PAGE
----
He has maintained a fine art interest in photography and plans to exhibit his work at the 2006 Contact Photography Festival, Toronto.

Mark Bochsler
Director of Photography / Camera Operator


2005 Official Selection ImagineNative Aborginal Film Festival, Toronto “The Winter Chill”
2005 Official Selection American Indian Film Festival, San Francisco “The Winter Chill”
2005 Official Selection Festival des Film du  Monde, Montreal “The Red Circle”

Selected Production Credits:

A Love Like Poison                                                 10-minute dramatic short                       DIR: Steven Radonjic
Stirring Image Entertainment 2006                         DOP/Operator                                          PROD: Steven Radonjic

High Stakes                                                              15-minute dramatic short                       DIR: Steven Radonjic
Stirring Image Entertainment 2006                         DOP/Operator                                          PROD: Steven Radonjic

Bad Cop, No Donut                                                  50-minute feature documentary             DIR: Dionne Renee
Ready 2 Film Productions 2005                              DOP/Operator                                          PROD: Anastasia Vasko

Lela’s Quest                                                             50-minute feature documentary             DIR:  Mark Bochsler
Cineboxx Entertainment 2005                                  DOP/Director                                            PROD:  Beatrice Politi

The Winter Chill                                                     30-minute short dramatic                         DIR:  Paul Rickard
Alchemist Films 2005                                                DOP / Operator                                         PROD:  Daniele Roebach

The Red Circle                                                         40-minute dramatic short                         DIR:  Darren Kaulback
Northern Quest Entertainment 2005                       DOP/Operator                                           PROD:  Marjonneke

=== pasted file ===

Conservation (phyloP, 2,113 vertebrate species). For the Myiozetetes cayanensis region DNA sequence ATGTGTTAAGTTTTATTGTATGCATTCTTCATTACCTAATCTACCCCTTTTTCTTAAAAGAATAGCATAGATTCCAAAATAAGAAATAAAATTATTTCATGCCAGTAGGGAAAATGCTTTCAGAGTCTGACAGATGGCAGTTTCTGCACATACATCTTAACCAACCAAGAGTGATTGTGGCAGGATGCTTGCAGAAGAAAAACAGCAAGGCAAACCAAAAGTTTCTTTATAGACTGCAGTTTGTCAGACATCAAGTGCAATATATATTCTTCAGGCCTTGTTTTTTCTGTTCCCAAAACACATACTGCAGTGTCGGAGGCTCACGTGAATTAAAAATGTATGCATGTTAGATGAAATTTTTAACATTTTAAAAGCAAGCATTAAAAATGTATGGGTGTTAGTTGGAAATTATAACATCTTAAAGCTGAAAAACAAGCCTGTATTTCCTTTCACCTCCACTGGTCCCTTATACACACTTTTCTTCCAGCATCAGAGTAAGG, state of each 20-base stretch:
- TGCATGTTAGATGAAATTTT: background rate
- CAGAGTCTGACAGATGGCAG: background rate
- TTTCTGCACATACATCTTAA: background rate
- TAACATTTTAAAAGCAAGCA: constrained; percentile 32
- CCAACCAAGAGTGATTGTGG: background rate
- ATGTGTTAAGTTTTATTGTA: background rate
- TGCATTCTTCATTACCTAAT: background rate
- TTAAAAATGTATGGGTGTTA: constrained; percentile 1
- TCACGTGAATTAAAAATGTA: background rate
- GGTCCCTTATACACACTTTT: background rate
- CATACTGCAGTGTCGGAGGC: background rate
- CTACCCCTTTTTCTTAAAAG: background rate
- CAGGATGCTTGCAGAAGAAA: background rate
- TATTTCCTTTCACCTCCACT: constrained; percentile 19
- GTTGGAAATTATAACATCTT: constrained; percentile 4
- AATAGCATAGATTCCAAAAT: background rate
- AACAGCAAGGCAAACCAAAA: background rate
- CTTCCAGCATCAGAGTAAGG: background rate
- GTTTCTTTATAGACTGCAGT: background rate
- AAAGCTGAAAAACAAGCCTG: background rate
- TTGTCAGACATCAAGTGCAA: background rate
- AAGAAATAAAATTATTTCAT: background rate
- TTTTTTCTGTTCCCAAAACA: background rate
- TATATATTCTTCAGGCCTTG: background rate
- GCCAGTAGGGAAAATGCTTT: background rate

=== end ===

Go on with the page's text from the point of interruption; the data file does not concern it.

Good Cookin’                                                             10-minute short dramatic                         DIR:  James Morrison
Auraseer Entertainment 2004                                   DOP/Operator                                           PROD: Arnold Mars

Damaged Goods                                                         50-minute documentary                           DIR:  Mark Bochsler
Cineboxx Entertainment 2004                                   DOP/Director                                             PROD: Bert Mertelsen

The Steps of John Broom                                        50-minute documentary                            DIR:  Alan Gough
Ragtop Productions 2003                                         Director of Photography                           PROD: Kaaryn Gough

To Morden With Love                                               30-minute biography                                DIR:  Alain Gough
Ragtop Productions 2003                                         Director of Photography                          PROD:  Kaaryn Gough

Metro Ticket or Change                                          30-minute documentary                           DIR:  Mark Bochsler
Cineboxx Entertainment 1999                                    DOP/Director                                            PROD:  Josef Pandur

The Squat                                                                    50-minute documentary                           DIR:  Mark Bochsler
Relativity Film Company 1997                                  DOP/Co-Director                                       PROD:  Josef Pandur

Panama: Return Passage                                         50-minute documentary                            DIR: Michael Conway